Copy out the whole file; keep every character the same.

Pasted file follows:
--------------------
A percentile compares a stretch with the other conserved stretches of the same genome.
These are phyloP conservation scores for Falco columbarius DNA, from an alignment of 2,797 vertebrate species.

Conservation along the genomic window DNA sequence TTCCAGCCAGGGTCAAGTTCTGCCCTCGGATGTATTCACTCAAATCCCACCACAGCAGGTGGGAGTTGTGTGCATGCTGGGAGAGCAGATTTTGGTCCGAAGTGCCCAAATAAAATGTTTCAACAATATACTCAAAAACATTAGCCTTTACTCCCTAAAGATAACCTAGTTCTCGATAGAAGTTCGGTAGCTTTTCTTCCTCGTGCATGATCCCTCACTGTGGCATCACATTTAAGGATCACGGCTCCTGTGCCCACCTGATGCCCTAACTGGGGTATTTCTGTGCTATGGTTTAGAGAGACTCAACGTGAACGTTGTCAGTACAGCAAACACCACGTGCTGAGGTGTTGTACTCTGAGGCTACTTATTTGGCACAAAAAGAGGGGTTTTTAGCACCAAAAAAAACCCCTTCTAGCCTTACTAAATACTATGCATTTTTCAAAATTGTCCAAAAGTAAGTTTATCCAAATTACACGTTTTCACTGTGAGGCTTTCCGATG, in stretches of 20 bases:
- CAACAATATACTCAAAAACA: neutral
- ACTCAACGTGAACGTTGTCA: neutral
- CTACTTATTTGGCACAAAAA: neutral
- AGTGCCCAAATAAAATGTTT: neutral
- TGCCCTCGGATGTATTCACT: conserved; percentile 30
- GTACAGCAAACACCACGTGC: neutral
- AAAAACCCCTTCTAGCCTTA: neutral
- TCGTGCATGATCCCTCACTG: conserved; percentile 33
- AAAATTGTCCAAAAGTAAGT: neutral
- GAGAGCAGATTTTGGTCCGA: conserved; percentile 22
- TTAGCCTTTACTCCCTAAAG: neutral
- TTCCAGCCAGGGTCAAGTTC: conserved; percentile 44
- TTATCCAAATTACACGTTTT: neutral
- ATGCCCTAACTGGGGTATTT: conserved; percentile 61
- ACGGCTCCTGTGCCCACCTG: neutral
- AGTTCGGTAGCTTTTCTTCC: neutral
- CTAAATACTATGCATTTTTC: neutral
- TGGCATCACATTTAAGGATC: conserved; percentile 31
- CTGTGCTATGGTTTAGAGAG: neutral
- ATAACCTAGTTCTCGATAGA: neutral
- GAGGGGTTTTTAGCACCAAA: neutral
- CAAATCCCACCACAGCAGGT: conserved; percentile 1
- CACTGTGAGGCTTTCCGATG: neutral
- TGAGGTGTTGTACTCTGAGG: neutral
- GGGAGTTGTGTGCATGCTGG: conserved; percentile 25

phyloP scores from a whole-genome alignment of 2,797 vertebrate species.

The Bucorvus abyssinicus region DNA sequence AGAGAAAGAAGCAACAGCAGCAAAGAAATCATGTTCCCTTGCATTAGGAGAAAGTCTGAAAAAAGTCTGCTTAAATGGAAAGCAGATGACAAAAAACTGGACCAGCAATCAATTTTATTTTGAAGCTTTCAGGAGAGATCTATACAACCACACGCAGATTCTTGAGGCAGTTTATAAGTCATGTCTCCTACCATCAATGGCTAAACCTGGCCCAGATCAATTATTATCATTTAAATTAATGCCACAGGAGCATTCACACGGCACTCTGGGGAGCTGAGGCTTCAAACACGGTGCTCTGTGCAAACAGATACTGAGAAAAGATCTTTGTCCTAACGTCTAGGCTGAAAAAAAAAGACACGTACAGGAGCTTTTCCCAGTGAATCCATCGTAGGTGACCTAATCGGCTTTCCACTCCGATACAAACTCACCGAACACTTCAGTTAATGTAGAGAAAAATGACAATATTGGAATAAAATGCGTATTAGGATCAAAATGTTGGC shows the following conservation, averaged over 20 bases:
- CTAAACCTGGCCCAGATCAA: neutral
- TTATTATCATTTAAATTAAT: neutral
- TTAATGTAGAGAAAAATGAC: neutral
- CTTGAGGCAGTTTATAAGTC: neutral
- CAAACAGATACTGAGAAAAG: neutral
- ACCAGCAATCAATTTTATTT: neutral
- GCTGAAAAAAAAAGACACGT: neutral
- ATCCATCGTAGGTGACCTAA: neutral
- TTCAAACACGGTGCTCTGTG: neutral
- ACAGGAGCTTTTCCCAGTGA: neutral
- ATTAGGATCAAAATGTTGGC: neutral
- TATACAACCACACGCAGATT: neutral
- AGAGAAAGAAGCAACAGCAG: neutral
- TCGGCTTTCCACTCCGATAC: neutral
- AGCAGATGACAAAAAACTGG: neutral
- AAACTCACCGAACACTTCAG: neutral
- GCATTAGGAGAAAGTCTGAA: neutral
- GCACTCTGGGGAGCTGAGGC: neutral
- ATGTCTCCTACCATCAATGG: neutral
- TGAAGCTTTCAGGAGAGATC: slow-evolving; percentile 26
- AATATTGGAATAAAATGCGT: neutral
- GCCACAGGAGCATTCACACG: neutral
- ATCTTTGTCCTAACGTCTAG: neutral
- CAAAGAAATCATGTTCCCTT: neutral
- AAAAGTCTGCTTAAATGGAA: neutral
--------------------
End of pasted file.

A percentile compares a stretch with the other conserved stretches of the same genome.
These are phyloP conservation scores for Falco columbarius DNA, from an alignment of 2,797 vertebrate species.

Conservation along the genomic window DNA sequence TTCCAGCCAGGGTCAAGTTCTGCCCTCGGATGTATTCACTCAAATCCCACCACAGCAGGTGGGAGTTGTGTGCATGCTGGGAGAGCAGATTTTGGTCCGAAGTGCCCAAATAAAATGTTTCAACAATATACTCAAAAACATTAGCCTTTACTCCCTAAAGATAACCTAGTTCTCGATAGAAGTTCGGTAGCTTTTCTTCCTCGTGCATGATCCCTCACTGTGGCATCACATTTAAGGATCACGGCTCCTGTGCCCACCTGATGCCCTAACTGGGGTATTTCTGTGCTATGGTTTAGAGAGACTCAACGTGAACGTTGTCAGTACAGCAAACACCACGTGCTGAGGTGTTGTACTCTGAGGCTACTTATTTGGCACAAAAAGAGGGGTTTTTAGCACCAAAAAAAACCCCTTCTAGCCTTACTAAATACTATGCATTTTTCAAAATTGTCCAAAAGTAAGTTTATCCAAATTACACGTTTTCACTGTGAGGCTTTCCGATG, in stretches of 20 bases:
- CAACAATATACTCAAAAACA: neutral
- ACTCAACGTGAACGTTGTCA: neutral
- CTACTTATTTGGCACAAAAA: neutral
- AGTGCCCAAATAAAATGTTT: neutral
- TGCCCTCGGATGTATTCACT: conserved; percentile 30
- GTACAGCAAACACCACGTGC: neutral
- AAAAACCCCTTCTAGCCTTA: neutral
- TCGTGCATGATCCCTCACTG: conserved; percentile 33
- AAAATTGTCCAAAAGTAAGT: neutral
- GAGAGCAGATTTTGGTCCGA: conserved; percentile 22
- TTAGCCTTTACTCCCTAAAG: neutral
- TTCCAGCCAGGGTCAAGTTC: conserved; percentile 44
- TTATCCAAATTACACGTTTT: neutral
- ATGCCCTAACTGGGGTATTT: conserved; percentile 61
- ACGGCTCCTGTGCCCACCTG: neutral
- AGTTCGGTAGCTTTTCTTCC: neutral
- CTAAATACTATGCATTTTTC: neutral
- TGGCATCACATTTAAGGATC: conserved; percentile 31
- CTGTGCTATGGTTTAGAGAG: neutral
- ATAACCTAGTTCTCGATAGA: neutral
- GAGGGGTTTTTAGCACCAAA: neutral
- CAAATCCCACCACAGCAGGT: conserved; percentile 1
- CACTGTGAGGCTTTCCGATG: neutral
- TGAGGTGTTGTACTCTGAGG: neutral
- GGGAGTTGTGTGCATGCTGG: conserved; percentile 25

phyloP scores from a whole-genome alignment of 2,797 vertebrate species.

The Bucorvus abyssinicus region DNA sequence AGAGAAAGAAGCAACAGCAGCAAAGAAATCATGTTCCCTTGCATTAGGAGAAAGTCTGAAAAAAGTCTGCTTAAATGGAAAGCAGATGACAAAAAACTGGACCAGCAATCAATTTTATTTTGAAGCTTTCAGGAGAGATCTATACAACCACACGCAGATTCTTGAGGCAGTTTATAAGTCATGTCTCCTACCATCAATGGCTAAACCTGGCCCAGATCAATTATTATCATTTAAATTAATGCCACAGGAGCATTCACACGGCACTCTGGGGAGCTGAGGCTTCAAACACGGTGCTCTGTGCAAACAGATACTGAGAAAAGATCTTTGTCCTAACGTCTAGGCTGAAAAAAAAAGACACGTACAGGAGCTTTTCCCAGTGAATCCATCGTAGGTGACCTAATCGGCTTTCCACTCCGATACAAACTCACCGAACACTTCAGTTAATGTAGAGAAAAATGACAATATTGGAATAAAATGCGTATTAGGATCAAAATGTTGGC shows the following conservation, averaged over 20 bases:
- CTAAACCTGGCCCAGATCAA: neutral
- TTATTATCATTTAAATTAAT: neutral
- TTAATGTAGAGAAAAATGAC: neutral
- CTTGAGGCAGTTTATAAGTC: neutral
- CAAACAGATACTGAGAAAAG: neutral
- ACCAGCAATCAATTTTATTT: neutral
- GCTGAAAAAAAAAGACACGT: neutral
- ATCCATCGTAGGTGACCTAA: neutral
- TTCAAACACGGTGCTCTGTG: neutral
- ACAGGAGCTTTTCCCAGTGA: neutral
- ATTAGGATCAAAATGTTGGC: neutral
- TATACAACCACACGCAGATT: neutral
- AGAGAAAGAAGCAACAGCAG: neutral
- TCGGCTTTCCACTCCGATAC: neutral
- AGCAGATGACAAAAAACTGG: neutral
- AAACTCACCGAACACTTCAG: neutral
- GCATTAGGAGAAAGTCTGAA: neutral
- GCACTCTGGGGAGCTGAGGC: neutral
- ATGTCTCCTACCATCAATGG: neutral
- TGAAGCTTTCAGGAGAGATC: slow-evolving; percentile 26
- AATATTGGAATAAAATGCGT: neutral
- GCCACAGGAGCATTCACACG: neutral
- ATCTTTGTCCTAACGTCTAG: neutral
- CAAAGAAATCATGTTCCCTT: neutral
- AAAAGTCTGCTTAAATGGAA: neutral